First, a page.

Abstract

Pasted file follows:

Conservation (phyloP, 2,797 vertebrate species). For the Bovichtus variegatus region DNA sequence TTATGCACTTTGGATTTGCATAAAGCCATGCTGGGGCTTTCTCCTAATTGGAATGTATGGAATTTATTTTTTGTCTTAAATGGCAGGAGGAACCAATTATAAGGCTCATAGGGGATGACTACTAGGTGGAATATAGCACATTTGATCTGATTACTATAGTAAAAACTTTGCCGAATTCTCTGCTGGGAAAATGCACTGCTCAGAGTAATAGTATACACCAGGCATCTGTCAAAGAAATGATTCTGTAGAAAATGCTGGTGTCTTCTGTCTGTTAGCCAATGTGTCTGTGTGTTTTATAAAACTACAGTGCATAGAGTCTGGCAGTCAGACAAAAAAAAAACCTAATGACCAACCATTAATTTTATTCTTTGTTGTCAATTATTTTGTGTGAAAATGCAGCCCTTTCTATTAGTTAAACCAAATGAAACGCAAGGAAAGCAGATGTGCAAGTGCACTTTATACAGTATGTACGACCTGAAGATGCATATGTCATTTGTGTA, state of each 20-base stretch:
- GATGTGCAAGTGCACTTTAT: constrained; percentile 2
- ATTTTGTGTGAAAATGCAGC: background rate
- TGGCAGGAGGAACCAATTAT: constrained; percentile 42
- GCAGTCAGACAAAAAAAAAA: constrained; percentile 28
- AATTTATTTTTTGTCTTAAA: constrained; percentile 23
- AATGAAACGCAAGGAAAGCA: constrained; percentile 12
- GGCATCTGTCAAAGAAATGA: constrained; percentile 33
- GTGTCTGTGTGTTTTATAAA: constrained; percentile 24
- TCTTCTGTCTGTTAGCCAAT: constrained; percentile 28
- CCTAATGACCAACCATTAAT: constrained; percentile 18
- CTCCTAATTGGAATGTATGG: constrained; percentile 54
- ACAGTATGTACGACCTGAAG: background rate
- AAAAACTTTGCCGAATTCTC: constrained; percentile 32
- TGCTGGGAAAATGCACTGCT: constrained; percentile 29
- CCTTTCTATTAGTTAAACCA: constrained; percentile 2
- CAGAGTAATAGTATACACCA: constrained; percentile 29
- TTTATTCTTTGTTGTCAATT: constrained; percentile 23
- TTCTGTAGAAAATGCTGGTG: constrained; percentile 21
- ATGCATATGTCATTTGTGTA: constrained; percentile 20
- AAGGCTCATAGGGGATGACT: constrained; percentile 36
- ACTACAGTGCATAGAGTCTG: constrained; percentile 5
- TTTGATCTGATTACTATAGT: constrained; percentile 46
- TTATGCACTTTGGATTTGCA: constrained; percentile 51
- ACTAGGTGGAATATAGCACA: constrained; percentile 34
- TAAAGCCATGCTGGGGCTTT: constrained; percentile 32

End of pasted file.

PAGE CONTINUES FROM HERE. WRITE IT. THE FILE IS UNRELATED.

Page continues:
We investigate how 30 pediatricians and pediatric oncologists who practice and teach at elite medical centers determine whether religion and spirituality are relevant to what Andrew Abbot (1988) calls their professional "jurisdictions." Through in-depth interviews we focus on their everyday interactions with patients and families. We ask: (1) How do they gather information about religion and spirituality and determine when that information is relevant to their professional work? (2) Do they perceive religion and spirituality to be a barrier or a bridge to medical care as they do what Thomas Gieryn (1983) calls "boundary work"? We find that pediatric oncologists more than pediatricians see religion and spirituality as relevant to their professional work, though still largely outside their professional jurisdiction. It is most relevant when families are making medical decisions and in end of life situations. Physicians tend to view religion and spirituality functionally, describing impermeable boundaries in medical decision making situations and more permeable boundaries at the end of life. Physicians view religion and spirituality as a barrier when it impedes medical recommendations and as a bridge when it helps families answer questions medicine inherently cannot. Such findings have implications for a wide range of professionals as they negotiate their jurisdictions, particularly around religion and spirituality, in everyday practice.

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